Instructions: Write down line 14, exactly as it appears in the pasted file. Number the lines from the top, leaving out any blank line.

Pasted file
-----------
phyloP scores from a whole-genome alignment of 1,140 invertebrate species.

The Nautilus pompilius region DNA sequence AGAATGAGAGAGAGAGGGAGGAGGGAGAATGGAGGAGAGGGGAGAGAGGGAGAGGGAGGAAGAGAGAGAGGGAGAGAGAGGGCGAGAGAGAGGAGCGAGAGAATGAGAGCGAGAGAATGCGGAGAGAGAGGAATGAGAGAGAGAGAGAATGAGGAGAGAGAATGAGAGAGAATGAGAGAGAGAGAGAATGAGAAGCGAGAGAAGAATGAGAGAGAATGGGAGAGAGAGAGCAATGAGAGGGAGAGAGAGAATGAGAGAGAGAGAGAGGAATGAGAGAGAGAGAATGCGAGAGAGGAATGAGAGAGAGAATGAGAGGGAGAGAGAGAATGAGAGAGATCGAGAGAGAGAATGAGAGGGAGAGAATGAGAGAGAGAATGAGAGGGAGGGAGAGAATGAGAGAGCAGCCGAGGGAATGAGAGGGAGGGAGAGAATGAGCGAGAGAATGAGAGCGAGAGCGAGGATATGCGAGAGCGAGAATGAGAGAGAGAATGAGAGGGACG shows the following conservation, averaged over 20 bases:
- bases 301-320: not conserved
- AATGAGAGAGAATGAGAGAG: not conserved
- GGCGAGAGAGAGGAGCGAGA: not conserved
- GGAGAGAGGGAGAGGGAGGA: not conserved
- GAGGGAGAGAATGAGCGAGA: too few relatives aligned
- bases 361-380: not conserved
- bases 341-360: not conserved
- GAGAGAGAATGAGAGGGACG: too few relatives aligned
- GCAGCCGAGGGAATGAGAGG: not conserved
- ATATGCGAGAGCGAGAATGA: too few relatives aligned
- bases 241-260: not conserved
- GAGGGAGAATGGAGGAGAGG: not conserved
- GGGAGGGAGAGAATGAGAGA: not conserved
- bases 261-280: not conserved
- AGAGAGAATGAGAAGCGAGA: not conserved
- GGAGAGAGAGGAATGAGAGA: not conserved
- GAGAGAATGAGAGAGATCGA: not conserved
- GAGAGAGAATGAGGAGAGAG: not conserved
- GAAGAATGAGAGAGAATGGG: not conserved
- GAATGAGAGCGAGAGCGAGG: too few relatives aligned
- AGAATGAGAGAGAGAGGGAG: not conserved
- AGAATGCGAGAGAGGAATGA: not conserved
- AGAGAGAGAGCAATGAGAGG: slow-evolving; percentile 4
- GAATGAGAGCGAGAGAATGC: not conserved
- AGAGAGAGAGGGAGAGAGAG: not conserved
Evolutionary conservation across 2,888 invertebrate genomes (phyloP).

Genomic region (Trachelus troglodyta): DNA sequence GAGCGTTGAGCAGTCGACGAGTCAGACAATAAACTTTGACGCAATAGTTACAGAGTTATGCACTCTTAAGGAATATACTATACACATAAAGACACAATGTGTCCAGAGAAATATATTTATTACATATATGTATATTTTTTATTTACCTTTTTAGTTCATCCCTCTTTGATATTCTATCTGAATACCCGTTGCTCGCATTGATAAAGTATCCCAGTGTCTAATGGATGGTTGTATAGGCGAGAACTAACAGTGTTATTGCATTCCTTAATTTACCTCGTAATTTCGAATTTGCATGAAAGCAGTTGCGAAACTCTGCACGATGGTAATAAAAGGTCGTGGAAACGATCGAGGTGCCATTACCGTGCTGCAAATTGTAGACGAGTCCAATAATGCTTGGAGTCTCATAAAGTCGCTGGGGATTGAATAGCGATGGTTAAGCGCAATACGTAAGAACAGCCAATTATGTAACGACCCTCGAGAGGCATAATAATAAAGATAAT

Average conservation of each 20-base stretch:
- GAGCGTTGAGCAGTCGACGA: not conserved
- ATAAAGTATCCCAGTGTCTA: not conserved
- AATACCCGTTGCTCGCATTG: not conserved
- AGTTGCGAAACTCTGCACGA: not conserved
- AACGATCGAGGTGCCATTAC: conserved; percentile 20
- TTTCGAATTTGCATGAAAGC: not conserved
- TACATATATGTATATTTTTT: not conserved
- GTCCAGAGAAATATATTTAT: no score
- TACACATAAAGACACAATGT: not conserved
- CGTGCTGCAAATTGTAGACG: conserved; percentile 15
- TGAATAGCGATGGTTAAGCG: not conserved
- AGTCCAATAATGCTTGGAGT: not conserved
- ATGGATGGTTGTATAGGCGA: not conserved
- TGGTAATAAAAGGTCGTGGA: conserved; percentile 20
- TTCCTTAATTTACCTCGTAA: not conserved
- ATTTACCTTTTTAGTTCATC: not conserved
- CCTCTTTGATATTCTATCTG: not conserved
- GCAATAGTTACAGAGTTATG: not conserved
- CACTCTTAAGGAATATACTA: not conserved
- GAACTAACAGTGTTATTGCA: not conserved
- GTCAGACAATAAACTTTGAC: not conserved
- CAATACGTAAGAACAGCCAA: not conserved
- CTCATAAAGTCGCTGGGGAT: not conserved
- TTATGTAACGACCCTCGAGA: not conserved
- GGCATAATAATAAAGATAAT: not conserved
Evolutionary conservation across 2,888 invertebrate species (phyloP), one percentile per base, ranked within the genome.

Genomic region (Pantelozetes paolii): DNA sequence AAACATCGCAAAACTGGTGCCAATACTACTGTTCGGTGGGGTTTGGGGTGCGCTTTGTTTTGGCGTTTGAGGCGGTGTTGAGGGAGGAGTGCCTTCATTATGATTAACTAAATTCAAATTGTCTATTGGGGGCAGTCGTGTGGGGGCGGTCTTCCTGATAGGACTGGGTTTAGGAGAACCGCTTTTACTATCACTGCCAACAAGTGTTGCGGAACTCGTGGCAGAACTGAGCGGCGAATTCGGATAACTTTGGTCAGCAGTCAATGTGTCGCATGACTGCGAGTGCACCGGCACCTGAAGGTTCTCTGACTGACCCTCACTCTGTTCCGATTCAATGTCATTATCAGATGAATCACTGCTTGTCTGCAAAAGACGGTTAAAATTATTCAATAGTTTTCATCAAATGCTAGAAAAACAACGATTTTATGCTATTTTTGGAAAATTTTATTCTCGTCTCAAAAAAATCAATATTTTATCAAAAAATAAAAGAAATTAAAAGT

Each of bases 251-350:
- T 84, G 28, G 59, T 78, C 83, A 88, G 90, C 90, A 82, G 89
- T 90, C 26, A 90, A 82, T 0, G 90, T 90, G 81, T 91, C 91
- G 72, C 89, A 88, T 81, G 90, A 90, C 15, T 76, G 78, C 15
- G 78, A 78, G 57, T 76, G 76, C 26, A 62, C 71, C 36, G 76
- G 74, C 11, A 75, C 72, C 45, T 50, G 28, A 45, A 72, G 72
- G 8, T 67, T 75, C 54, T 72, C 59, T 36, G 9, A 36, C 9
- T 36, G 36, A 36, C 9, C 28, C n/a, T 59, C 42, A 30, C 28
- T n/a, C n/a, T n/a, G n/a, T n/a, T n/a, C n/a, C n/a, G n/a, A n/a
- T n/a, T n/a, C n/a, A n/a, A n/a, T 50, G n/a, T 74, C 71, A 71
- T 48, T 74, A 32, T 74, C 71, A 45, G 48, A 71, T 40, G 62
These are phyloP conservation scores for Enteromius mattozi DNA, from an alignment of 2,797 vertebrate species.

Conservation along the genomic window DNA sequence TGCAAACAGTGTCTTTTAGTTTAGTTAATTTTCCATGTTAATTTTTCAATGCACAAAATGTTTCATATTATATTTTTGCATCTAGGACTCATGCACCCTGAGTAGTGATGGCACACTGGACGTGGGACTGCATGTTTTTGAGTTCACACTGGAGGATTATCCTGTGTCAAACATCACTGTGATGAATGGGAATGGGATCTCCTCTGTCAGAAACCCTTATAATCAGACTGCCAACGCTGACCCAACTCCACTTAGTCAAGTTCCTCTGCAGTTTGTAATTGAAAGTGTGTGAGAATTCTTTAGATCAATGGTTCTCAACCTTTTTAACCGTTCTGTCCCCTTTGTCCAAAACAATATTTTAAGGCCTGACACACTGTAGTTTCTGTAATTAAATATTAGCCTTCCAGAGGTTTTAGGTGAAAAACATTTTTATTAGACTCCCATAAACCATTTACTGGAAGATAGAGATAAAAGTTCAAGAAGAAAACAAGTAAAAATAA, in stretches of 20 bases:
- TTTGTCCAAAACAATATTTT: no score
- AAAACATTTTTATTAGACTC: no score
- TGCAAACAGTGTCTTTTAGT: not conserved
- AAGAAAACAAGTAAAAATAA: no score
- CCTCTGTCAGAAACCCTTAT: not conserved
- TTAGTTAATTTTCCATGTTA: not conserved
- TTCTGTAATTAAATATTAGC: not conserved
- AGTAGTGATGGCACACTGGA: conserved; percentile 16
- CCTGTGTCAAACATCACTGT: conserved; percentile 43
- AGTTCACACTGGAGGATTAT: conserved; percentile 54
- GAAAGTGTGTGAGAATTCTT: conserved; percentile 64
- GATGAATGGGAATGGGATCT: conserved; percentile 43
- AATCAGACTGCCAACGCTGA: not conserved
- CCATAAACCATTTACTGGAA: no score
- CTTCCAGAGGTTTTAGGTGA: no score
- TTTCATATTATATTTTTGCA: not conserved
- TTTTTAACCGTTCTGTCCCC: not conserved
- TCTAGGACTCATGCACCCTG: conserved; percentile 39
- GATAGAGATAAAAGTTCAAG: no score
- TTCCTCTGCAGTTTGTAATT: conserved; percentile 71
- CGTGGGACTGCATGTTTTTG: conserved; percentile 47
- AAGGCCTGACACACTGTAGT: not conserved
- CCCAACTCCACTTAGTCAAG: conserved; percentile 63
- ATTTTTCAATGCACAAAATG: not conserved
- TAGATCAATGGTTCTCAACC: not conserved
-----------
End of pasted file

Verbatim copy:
- GAGGGAGAATGGAGGAGAGG: not conserved